“I write, therefore I own that part of the site.” Well, not so much.
How do we align the interests of content owners, with those of the people we put in charge of our websites, on which their content sits? As a librarian who spent years working in traditional bricks and mortar libraries, that this issue exists at all still stumps me. Authors of books don’t have a say in how the content they’ve written is displayed, where or how it’s classified or organized or when I decide to “weed” it (library speak for remove), from the shelves altogether.
So why is it that we have empowered those who write web content in our organizations to come to believe that they have not only a say in where we put their content on the site, but even control over how it should be styled, which section in the information architecture it should fit beneath, or – forbid this – that it doesn’t fit at all so we need a new section, just for this, that they name themselves. Only once it’s up on the site do they cede control to someone, (and often this someone doesn’t exist), to make sure it’s still relevant and up-to-date. So our sites become filled with ROT (redundant, out-of-date, trivial content).
We can definitely start with looking at web governance. And not just in terms of the web content. Typically the subject matter experts who write the web content are cracker-jack experts in their fields or departments; they do know better than anyone what needs to be written. This doesn’t mean they know a whit about usage or who their users really are. It doesn’t mean they know about how to structure an information architecture that’s scalable, or how to apply metadata to their content so it can be found, to name a few of the phases in which, too often, they stick their oar.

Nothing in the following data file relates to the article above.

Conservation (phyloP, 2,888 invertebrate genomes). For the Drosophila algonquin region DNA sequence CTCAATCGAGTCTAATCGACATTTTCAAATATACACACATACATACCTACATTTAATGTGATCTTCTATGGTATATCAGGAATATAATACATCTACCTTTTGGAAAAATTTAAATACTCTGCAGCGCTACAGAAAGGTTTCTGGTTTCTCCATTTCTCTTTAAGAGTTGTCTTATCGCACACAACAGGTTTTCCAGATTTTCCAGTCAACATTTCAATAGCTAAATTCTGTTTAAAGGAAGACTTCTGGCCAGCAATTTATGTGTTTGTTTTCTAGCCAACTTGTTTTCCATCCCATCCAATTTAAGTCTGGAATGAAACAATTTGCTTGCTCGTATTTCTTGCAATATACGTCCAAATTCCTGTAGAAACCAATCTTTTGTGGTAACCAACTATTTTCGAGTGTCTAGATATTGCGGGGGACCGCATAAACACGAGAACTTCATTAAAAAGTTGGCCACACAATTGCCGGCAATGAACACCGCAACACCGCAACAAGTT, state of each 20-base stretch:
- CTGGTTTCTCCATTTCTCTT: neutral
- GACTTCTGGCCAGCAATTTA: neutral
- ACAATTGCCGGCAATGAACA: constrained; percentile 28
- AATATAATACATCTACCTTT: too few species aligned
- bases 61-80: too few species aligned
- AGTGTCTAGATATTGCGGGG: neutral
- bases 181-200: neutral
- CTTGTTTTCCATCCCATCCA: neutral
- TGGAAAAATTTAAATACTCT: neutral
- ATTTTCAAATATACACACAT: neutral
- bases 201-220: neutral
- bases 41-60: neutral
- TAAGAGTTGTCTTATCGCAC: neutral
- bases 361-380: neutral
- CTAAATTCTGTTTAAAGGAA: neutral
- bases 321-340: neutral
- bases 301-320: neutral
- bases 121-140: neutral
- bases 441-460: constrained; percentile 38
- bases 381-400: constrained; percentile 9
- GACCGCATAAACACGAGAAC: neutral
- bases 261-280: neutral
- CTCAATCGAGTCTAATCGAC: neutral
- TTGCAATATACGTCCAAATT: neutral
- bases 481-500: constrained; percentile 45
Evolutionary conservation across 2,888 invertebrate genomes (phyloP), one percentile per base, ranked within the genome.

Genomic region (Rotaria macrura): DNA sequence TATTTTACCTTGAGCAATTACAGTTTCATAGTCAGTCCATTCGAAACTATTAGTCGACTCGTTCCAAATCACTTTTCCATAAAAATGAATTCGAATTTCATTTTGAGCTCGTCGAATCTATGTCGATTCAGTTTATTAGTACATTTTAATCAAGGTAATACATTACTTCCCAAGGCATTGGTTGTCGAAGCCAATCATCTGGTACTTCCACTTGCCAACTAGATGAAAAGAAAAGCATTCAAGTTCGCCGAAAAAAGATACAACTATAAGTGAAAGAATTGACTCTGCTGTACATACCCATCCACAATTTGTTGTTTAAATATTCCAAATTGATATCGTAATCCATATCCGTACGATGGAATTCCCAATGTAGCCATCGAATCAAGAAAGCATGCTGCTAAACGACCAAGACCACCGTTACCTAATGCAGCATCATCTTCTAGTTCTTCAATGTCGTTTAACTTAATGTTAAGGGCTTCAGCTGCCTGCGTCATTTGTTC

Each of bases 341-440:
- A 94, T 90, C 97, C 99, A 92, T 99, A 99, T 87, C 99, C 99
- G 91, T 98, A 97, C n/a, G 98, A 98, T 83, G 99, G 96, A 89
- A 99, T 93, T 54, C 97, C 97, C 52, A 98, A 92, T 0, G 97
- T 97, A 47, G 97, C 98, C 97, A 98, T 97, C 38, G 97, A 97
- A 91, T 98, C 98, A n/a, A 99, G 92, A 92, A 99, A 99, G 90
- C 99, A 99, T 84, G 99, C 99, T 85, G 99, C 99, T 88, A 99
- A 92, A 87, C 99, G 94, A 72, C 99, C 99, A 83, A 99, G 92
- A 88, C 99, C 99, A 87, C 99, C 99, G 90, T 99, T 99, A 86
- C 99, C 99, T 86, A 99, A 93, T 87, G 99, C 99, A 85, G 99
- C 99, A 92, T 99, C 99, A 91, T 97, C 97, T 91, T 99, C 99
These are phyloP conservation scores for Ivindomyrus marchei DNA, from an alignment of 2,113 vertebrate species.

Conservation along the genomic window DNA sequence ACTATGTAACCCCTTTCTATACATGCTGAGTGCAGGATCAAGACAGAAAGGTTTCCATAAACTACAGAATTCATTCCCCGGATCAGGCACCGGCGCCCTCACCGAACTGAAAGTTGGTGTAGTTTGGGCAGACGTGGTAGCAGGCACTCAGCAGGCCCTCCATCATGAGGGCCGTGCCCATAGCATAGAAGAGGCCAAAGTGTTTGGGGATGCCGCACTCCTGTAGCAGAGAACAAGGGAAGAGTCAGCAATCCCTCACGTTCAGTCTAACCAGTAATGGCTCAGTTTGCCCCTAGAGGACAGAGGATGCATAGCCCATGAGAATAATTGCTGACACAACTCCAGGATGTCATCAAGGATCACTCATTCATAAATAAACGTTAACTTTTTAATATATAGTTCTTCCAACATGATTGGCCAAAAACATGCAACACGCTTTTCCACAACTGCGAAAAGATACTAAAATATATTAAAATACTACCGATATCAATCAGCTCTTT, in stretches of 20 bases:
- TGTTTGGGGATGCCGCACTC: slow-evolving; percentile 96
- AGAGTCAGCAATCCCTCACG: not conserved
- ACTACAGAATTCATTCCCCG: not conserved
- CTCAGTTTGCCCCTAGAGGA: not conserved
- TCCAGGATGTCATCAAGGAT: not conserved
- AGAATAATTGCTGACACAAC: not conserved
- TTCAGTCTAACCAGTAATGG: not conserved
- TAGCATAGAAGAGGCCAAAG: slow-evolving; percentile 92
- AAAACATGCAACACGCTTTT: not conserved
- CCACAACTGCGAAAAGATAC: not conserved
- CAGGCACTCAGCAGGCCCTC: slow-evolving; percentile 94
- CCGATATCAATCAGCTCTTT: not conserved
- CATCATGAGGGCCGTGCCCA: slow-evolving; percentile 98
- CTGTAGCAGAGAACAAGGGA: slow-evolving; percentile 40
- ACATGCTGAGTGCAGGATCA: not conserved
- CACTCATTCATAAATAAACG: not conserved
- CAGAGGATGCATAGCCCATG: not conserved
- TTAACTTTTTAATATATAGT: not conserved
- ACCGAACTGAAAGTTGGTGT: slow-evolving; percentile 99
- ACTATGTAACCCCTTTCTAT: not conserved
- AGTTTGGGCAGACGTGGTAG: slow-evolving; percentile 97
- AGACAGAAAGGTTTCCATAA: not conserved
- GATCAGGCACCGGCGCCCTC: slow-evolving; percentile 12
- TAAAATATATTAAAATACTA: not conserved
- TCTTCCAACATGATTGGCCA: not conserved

Before we can “fix” our governance issues, we need to understand first, what are the procedures that we have in place now to manage our websites, or more broadly, our online assets. Who is in charge of those procedures and what processes support them? This understanding of our “as is” state, though, often exposes as big an issue with our websites: the Design and Development process over which we do need governance is inherently flawed. So, really, is governance the issue, (and the question invariably is yes), or is establishing a process that will lead to a “better” website the issue (again, the answer is invariably, yes).
This may sound like a bit of chicken and egg. But think about it: if our process is flawed; if we don’t conduct customer and user research, if we don’t do any research with real users to inform our IA or usability testing to validate our early interaction designs, then good governance won’t help us get to the point which is at the heart of all this: we want to create, maintain and enhance our online assets at a reasonable cost and without the collateral damage of disgruntled, confused, and frustrated staff who are charged to do just that.
Cindy Beggs, MLS, is Vice President of Experience Research at Akendi, a firm dedicated to creating intentional experiences through end-to-end experience design. To learn more about Akendi or user experience design, visit www.Akendi.com.
Akendi is a product strategy, user experience design and usability research firm. We are passionate about the creation of intentional experiences – whether those involve digital products, physical products, mobile, service or bricks-and-mortar interactions. We work shoulder-to-shoulder to optimize the experiences you deliver. Akendi Corporate Overview (PDF).
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